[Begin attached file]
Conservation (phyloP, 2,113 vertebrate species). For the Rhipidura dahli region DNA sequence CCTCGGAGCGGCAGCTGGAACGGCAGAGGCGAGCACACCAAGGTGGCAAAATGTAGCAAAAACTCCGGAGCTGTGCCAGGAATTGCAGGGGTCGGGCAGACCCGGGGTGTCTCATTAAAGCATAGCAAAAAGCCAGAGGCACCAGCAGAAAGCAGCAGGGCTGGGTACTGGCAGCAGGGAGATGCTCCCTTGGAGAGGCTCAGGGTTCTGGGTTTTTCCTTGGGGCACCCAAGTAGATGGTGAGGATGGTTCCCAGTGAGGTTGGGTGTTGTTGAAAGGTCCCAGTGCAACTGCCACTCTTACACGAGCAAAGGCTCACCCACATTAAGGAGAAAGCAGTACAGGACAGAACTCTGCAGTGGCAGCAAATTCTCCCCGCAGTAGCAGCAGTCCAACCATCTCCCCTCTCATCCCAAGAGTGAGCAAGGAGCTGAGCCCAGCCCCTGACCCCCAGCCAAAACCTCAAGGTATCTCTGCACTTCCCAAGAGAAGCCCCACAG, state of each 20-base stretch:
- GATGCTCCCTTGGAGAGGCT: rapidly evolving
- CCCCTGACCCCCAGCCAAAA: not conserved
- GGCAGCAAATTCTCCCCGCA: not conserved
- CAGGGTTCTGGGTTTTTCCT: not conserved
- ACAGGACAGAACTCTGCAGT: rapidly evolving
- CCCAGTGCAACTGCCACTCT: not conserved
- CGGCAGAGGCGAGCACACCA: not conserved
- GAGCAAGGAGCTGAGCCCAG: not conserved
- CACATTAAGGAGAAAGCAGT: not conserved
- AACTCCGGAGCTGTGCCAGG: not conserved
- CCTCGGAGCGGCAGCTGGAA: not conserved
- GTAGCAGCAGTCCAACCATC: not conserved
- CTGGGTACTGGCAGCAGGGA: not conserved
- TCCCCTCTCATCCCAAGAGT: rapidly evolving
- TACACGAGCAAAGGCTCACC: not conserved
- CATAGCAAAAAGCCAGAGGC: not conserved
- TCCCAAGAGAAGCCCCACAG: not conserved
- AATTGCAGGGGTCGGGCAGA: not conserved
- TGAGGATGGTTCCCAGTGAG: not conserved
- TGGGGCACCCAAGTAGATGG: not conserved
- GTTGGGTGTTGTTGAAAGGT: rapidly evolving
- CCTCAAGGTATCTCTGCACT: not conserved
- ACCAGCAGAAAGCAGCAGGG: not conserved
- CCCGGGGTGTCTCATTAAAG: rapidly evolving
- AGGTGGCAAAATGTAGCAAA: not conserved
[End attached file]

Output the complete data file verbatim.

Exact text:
Conservation (phyloP, 2,113 vertebrate species). For the Rhipidura dahli region DNA sequence CCTCGGAGCGGCAGCTGGAACGGCAGAGGCGAGCACACCAAGGTGGCAAAATGTAGCAAAAACTCCGGAGCTGTGCCAGGAATTGCAGGGGTCGGGCAGACCCGGGGTGTCTCATTAAAGCATAGCAAAAAGCCAGAGGCACCAGCAGAAAGCAGCAGGGCTGGGTACTGGCAGCAGGGAGATGCTCCCTTGGAGAGGCTCAGGGTTCTGGGTTTTTCCTTGGGGCACCCAAGTAGATGGTGAGGATGGTTCCCAGTGAGGTTGGGTGTTGTTGAAAGGTCCCAGTGCAACTGCCACTCTTACACGAGCAAAGGCTCACCCACATTAAGGAGAAAGCAGTACAGGACAGAACTCTGCAGTGGCAGCAAATTCTCCCCGCAGTAGCAGCAGTCCAACCATCTCCCCTCTCATCCCAAGAGTGAGCAAGGAGCTGAGCCCAGCCCCTGACCCCCAGCCAAAACCTCAAGGTATCTCTGCACTTCCCAAGAGAAGCCCCACAG, state of each 20-base stretch:
- GATGCTCCCTTGGAGAGGCT: rapidly evolving
- CCCCTGACCCCCAGCCAAAA: not conserved
- GGCAGCAAATTCTCCCCGCA: not conserved
- CAGGGTTCTGGGTTTTTCCT: not conserved
- ACAGGACAGAACTCTGCAGT: rapidly evolving
- CCCAGTGCAACTGCCACTCT: not conserved
- CGGCAGAGGCGAGCACACCA: not conserved
- GAGCAAGGAGCTGAGCCCAG: not conserved
- CACATTAAGGAGAAAGCAGT: not conserved
- AACTCCGGAGCTGTGCCAGG: not conserved
- CCTCGGAGCGGCAGCTGGAA: not conserved
- GTAGCAGCAGTCCAACCATC: not conserved
- CTGGGTACTGGCAGCAGGGA: not conserved
- TCCCCTCTCATCCCAAGAGT: rapidly evolving
- TACACGAGCAAAGGCTCACC: not conserved
- CATAGCAAAAAGCCAGAGGC: not conserved
- TCCCAAGAGAAGCCCCACAG: not conserved
- AATTGCAGGGGTCGGGCAGA: not conserved
- TGAGGATGGTTCCCAGTGAG: not conserved
- TGGGGCACCCAAGTAGATGG: not conserved
- GTTGGGTGTTGTTGAAAGGT: rapidly evolving
- CCTCAAGGTATCTCTGCACT: not conserved
- ACCAGCAGAAAGCAGCAGGG: not conserved
- CCCGGGGTGTCTCATTAAAG: rapidly evolving
- AGGTGGCAAAATGTAGCAAA: not conserved